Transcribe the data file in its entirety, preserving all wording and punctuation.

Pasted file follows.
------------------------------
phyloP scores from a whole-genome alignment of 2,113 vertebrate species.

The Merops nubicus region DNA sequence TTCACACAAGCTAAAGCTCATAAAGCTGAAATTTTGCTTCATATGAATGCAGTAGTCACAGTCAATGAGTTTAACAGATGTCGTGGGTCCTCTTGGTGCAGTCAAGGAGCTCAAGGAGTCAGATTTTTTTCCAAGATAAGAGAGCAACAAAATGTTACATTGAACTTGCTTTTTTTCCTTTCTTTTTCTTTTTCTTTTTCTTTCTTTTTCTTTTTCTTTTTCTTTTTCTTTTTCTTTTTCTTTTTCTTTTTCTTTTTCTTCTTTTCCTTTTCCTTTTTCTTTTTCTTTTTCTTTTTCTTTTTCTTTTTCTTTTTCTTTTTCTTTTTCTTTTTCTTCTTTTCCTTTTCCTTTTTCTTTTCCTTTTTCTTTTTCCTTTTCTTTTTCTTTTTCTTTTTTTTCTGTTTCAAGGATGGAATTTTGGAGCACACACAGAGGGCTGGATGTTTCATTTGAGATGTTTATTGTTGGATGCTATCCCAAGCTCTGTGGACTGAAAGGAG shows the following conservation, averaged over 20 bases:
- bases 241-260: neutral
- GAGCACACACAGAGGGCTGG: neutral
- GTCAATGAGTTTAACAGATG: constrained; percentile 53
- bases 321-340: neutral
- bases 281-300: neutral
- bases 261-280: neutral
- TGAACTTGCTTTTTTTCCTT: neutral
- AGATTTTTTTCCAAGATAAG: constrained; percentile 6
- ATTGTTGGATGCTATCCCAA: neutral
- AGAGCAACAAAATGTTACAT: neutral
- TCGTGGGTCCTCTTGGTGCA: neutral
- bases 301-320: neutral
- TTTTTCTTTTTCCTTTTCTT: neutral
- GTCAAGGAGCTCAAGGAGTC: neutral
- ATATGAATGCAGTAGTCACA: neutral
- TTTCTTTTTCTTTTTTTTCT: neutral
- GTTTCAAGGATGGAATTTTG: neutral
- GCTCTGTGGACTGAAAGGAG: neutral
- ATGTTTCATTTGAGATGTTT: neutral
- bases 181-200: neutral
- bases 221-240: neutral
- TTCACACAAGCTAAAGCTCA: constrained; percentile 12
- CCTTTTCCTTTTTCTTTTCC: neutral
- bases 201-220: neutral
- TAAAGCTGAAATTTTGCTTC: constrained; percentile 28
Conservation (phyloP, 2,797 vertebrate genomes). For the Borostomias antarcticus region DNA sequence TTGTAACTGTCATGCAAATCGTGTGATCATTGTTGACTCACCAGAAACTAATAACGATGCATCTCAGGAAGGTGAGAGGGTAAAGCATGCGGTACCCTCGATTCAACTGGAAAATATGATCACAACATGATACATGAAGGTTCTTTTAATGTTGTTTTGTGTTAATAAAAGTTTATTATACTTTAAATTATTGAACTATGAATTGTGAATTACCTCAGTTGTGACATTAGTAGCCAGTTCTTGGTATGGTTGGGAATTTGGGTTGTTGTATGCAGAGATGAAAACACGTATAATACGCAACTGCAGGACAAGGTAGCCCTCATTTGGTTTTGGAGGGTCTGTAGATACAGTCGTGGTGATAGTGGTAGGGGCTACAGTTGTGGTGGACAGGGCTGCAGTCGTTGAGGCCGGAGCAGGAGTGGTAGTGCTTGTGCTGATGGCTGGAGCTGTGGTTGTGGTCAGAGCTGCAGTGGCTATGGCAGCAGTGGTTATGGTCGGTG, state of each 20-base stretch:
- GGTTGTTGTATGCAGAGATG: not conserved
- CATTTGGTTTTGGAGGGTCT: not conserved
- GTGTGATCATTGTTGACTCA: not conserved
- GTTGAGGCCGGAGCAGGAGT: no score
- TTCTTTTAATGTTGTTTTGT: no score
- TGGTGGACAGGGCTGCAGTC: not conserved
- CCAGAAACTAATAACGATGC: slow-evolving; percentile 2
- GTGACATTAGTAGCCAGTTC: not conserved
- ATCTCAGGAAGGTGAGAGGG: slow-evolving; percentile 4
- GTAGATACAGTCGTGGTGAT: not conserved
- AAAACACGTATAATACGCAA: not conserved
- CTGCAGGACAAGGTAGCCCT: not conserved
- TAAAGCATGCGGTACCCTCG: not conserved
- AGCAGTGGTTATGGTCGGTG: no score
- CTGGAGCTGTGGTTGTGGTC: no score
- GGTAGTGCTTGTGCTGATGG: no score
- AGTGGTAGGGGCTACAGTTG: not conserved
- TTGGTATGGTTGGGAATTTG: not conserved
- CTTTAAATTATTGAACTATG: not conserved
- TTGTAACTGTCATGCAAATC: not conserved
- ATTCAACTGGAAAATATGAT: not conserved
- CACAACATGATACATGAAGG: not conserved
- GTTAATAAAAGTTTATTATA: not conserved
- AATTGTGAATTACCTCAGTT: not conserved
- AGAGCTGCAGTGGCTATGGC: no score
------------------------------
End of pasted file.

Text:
phyloP scores from a whole-genome alignment of 2,113 vertebrate species.

The Merops nubicus region DNA sequence TTCACACAAGCTAAAGCTCATAAAGCTGAAATTTTGCTTCATATGAATGCAGTAGTCACAGTCAATGAGTTTAACAGATGTCGTGGGTCCTCTTGGTGCAGTCAAGGAGCTCAAGGAGTCAGATTTTTTTCCAAGATAAGAGAGCAACAAAATGTTACATTGAACTTGCTTTTTTTCCTTTCTTTTTCTTTTTCTTTTTCTTTCTTTTTCTTTTTCTTTTTCTTTTTCTTTTTCTTTTTCTTTTTCTTTTTCTTTTTCTTCTTTTCCTTTTCCTTTTTCTTTTTCTTTTTCTTTTTCTTTTTCTTTTTCTTTTTCTTTTTCTTTTTCTTTTTCTTCTTTTCCTTTTCCTTTTTCTTTTCCTTTTTCTTTTTCCTTTTCTTTTTCTTTTTCTTTTTTTTCTGTTTCAAGGATGGAATTTTGGAGCACACACAGAGGGCTGGATGTTTCATTTGAGATGTTTATTGTTGGATGCTATCCCAAGCTCTGTGGACTGAAAGGAG shows the following conservation, averaged over 20 bases:
- bases 241-260: neutral
- GAGCACACACAGAGGGCTGG: neutral
- GTCAATGAGTTTAACAGATG: constrained; percentile 53
- bases 321-340: neutral
- bases 281-300: neutral
- bases 261-280: neutral
- TGAACTTGCTTTTTTTCCTT: neutral
- AGATTTTTTTCCAAGATAAG: constrained; percentile 6
- ATTGTTGGATGCTATCCCAA: neutral
- AGAGCAACAAAATGTTACAT: neutral
- TCGTGGGTCCTCTTGGTGCA: neutral
- bases 301-320: neutral
- TTTTTCTTTTTCCTTTTCTT: neutral
- GTCAAGGAGCTCAAGGAGTC: neutral
- ATATGAATGCAGTAGTCACA: neutral
- TTTCTTTTTCTTTTTTTTCT: neutral
- GTTTCAAGGATGGAATTTTG: neutral
- GCTCTGTGGACTGAAAGGAG: neutral
- ATGTTTCATTTGAGATGTTT: neutral
- bases 181-200: neutral
- bases 221-240: neutral
- TTCACACAAGCTAAAGCTCA: constrained; percentile 12
- CCTTTTCCTTTTTCTTTTCC: neutral
- bases 201-220: neutral
- TAAAGCTGAAATTTTGCTTC: constrained; percentile 28
Conservation (phyloP, 2,797 vertebrate genomes). For the Borostomias antarcticus region DNA sequence TTGTAACTGTCATGCAAATCGTGTGATCATTGTTGACTCACCAGAAACTAATAACGATGCATCTCAGGAAGGTGAGAGGGTAAAGCATGCGGTACCCTCGATTCAACTGGAAAATATGATCACAACATGATACATGAAGGTTCTTTTAATGTTGTTTTGTGTTAATAAAAGTTTATTATACTTTAAATTATTGAACTATGAATTGTGAATTACCTCAGTTGTGACATTAGTAGCCAGTTCTTGGTATGGTTGGGAATTTGGGTTGTTGTATGCAGAGATGAAAACACGTATAATACGCAACTGCAGGACAAGGTAGCCCTCATTTGGTTTTGGAGGGTCTGTAGATACAGTCGTGGTGATAGTGGTAGGGGCTACAGTTGTGGTGGACAGGGCTGCAGTCGTTGAGGCCGGAGCAGGAGTGGTAGTGCTTGTGCTGATGGCTGGAGCTGTGGTTGTGGTCAGAGCTGCAGTGGCTATGGCAGCAGTGGTTATGGTCGGTG, state of each 20-base stretch:
- GGTTGTTGTATGCAGAGATG: not conserved
- CATTTGGTTTTGGAGGGTCT: not conserved
- GTGTGATCATTGTTGACTCA: not conserved
- GTTGAGGCCGGAGCAGGAGT: no score
- TTCTTTTAATGTTGTTTTGT: no score
- TGGTGGACAGGGCTGCAGTC: not conserved
- CCAGAAACTAATAACGATGC: slow-evolving; percentile 2
- GTGACATTAGTAGCCAGTTC: not conserved
- ATCTCAGGAAGGTGAGAGGG: slow-evolving; percentile 4
- GTAGATACAGTCGTGGTGAT: not conserved
- AAAACACGTATAATACGCAA: not conserved
- CTGCAGGACAAGGTAGCCCT: not conserved
- TAAAGCATGCGGTACCCTCG: not conserved
- AGCAGTGGTTATGGTCGGTG: no score
- CTGGAGCTGTGGTTGTGGTC: no score
- GGTAGTGCTTGTGCTGATGG: no score
- AGTGGTAGGGGCTACAGTTG: not conserved
- TTGGTATGGTTGGGAATTTG: not conserved
- CTTTAAATTATTGAACTATG: not conserved
- TTGTAACTGTCATGCAAATC: not conserved
- ATTCAACTGGAAAATATGAT: not conserved
- CACAACATGATACATGAAGG: not conserved
- GTTAATAAAAGTTTATTATA: not conserved
- AATTGTGAATTACCTCAGTT: not conserved
- AGAGCTGCAGTGGCTATGGC: no score